When reviewing mortality study experience, it is important to assess not only the overall level of mortality but underlying mortality trends as well. In this article I discuss how actuaries can massage the experience to reveal underlying patterns. The most common of these methods involves grouping data into meaningful units which permit the actuary to analyze one aspect of mortality at a time.
In order to perform a trend analysis, the experience study should use a standardized table for the calculation of expected claims. Changes in actual-to-expected (A/E) ratios can then be attributed solely to underlying mortality patterns. Contrast this to a study where expected mortality is set equal to an evermoving pricing assumption, such that constant A/E ratios of 100 percent are a good thing.
Once expected claims have been determined, then A/E ratios should be derived across various views, including issue year, calendar year, policy year and underwriting class.
Grouping the data by year of issue can reveal the effects of evolving underwriting practices. For example, during the 1990s the introduction of preferred underwriting and the proliferation of multiple preferred risk classes reduced overall A/E ratios. This was because companies issued a higher proportion of preferred business due to higher placement rates in the preferred classes. The issue year trend of A/E ratios observed during the 1990s would reveal the effect of this change.
Similarly, a company that implemented significant changes in underwriting practices over the years should have a pattern of A/E ratios that correlates with their changes. More importantly, however, the actuary will want to segment the issue year experience by these “underwriting eras” to analyze additional trends unrelated to underwriting. The need for this segmentation will become more obvious as we look at other groupings.
Calendar Year of Claim
By grouping experience by year of claim, the actuary should theoretically be able to observe a “secular” mortality trend. By this term I mean the long-term changes in mortality related to environmental factors that affect populations as a whole – such as access to medical care, lifestyles, nutritional habits, etc.
Unfortunately, insurance companies find it difficult to effectively analyze secular mortality trends from their own data. Since each calendar year contains claims on policies from many different issue year eras, too much variation is therefore introduced into the data by: changing underwriting practices, changes in number and characteristics of preferred classes and changes in product design and the sales market. The ability to analyze claim year trends independently by issue year era helps mitigate the impact of these variations.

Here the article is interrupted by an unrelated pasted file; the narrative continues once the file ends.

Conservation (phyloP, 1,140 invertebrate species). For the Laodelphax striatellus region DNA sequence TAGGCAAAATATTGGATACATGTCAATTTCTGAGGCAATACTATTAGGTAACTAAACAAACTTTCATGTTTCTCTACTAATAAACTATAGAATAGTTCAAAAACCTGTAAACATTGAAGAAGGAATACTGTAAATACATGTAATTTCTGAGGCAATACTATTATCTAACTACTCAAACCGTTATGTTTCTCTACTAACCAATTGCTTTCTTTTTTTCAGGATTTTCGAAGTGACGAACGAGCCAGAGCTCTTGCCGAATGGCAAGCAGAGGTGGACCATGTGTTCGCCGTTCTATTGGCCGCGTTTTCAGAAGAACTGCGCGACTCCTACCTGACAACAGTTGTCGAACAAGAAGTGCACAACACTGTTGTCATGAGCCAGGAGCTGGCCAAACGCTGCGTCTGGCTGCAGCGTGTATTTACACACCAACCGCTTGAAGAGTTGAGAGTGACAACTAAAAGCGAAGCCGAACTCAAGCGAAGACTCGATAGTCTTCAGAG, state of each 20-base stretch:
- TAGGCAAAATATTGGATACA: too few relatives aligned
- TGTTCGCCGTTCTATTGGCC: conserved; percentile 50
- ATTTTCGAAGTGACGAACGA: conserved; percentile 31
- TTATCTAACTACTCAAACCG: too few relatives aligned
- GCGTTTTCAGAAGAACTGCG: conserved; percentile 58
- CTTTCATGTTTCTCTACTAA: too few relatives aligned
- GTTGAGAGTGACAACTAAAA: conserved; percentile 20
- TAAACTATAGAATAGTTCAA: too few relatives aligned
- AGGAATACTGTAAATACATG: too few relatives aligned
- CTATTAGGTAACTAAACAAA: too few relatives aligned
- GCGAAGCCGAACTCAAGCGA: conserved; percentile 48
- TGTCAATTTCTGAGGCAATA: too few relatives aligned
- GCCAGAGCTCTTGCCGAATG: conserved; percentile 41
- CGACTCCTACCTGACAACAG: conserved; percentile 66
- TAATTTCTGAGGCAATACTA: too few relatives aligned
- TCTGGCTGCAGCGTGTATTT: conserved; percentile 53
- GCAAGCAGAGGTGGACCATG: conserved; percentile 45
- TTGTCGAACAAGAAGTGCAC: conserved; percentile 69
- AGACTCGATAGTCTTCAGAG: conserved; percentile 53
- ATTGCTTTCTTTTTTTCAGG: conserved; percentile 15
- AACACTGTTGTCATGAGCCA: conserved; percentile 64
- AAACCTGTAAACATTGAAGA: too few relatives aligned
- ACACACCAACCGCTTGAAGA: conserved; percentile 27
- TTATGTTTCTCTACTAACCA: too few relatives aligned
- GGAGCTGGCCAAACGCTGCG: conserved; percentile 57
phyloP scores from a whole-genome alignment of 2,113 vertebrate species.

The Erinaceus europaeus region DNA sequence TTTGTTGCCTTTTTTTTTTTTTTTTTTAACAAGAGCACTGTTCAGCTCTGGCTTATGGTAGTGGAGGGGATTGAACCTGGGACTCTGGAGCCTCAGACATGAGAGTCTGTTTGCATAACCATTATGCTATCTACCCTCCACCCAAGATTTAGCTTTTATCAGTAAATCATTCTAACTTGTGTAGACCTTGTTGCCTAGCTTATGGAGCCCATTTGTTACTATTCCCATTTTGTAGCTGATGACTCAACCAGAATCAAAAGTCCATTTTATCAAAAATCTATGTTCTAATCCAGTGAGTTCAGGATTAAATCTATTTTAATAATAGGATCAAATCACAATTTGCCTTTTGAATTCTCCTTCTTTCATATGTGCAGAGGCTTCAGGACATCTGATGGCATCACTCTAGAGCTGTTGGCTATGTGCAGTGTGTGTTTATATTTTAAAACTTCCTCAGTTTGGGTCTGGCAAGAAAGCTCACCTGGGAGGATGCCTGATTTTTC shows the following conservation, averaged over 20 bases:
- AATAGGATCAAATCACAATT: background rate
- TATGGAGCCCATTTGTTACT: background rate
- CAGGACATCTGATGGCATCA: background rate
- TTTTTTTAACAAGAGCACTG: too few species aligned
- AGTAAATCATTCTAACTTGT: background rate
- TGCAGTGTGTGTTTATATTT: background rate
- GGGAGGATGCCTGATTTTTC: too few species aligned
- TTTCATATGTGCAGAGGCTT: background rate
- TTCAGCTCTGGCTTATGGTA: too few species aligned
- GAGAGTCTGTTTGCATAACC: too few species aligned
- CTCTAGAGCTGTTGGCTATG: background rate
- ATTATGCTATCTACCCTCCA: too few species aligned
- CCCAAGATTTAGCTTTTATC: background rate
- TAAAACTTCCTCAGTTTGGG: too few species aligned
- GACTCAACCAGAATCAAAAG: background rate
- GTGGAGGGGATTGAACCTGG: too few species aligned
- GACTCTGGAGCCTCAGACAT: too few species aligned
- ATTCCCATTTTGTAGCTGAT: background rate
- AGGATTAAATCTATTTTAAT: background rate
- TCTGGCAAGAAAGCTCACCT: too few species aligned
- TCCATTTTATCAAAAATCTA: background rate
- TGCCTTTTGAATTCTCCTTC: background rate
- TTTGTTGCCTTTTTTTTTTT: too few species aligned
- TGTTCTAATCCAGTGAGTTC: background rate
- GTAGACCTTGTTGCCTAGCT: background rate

Policy Year (Duration)
As I discussed in a previous Messenger article, grouping the A/E ratios by duration typically reveals an upward mortality “blip” in the third policy year, when the contestable period ends. In addition to this impact, durational analysis could also be used to show how well the slope of the expected mortality table tracks actual experience.
However, changes in historic underwriting practices may affect results. The later the duration, the farther back in time the original underwriting occurred. An upward trend in A/E ratios by duration may be more of an indication of earlier preferred class designs producing higher aggregate mortality rather than a true slope differential. Once again, it is important to segregate the experience data into underwriting eras before performing this type of trend analysis.
Preferred Underwriting Class
One of the tenets of modern mortality theory is that insureds deemed “preferred” will exhibit overall lower mortality than their non-preferred counterparts. There is still much debate, however, about the magnitude of this mortality improvement and how long it will persist beyond initial underwriting. Hence, a review of A/E ratios by preferred class should be a significant part of any trend analysis.
Once the data has been segregated into appropriate issue year eras, the actuary should review the relative mortality differentials by class and compare them to pricing assumptions. If data credibility permits, further analysis by policy year may indicate the stability of these differentials as other selection factors begin to wear off. Regrettably, many companies lack sufficiently consistent data to measure this effect beyond the early durations.
Our Mortality Experience System
We have created a mortality experience database culled from information on reinsured policies. Using a convenient pivot table user-interface, our pricing actuaries can view aggregate or client-specific data for a variety of different subgroups. We can view A/E ratios by any combination of issue year, claim year, gender, underwriting class, issue age, company, product type, face band and other characteristics. This provides a powerful tool in understanding not only specific mortality results, but also in analyzing mortality trends.
In Part II of this article I will discuss other data groupings that actuaries use to reveal interesting patterns within mortality experience and provide some concrete examples. Stay tuned...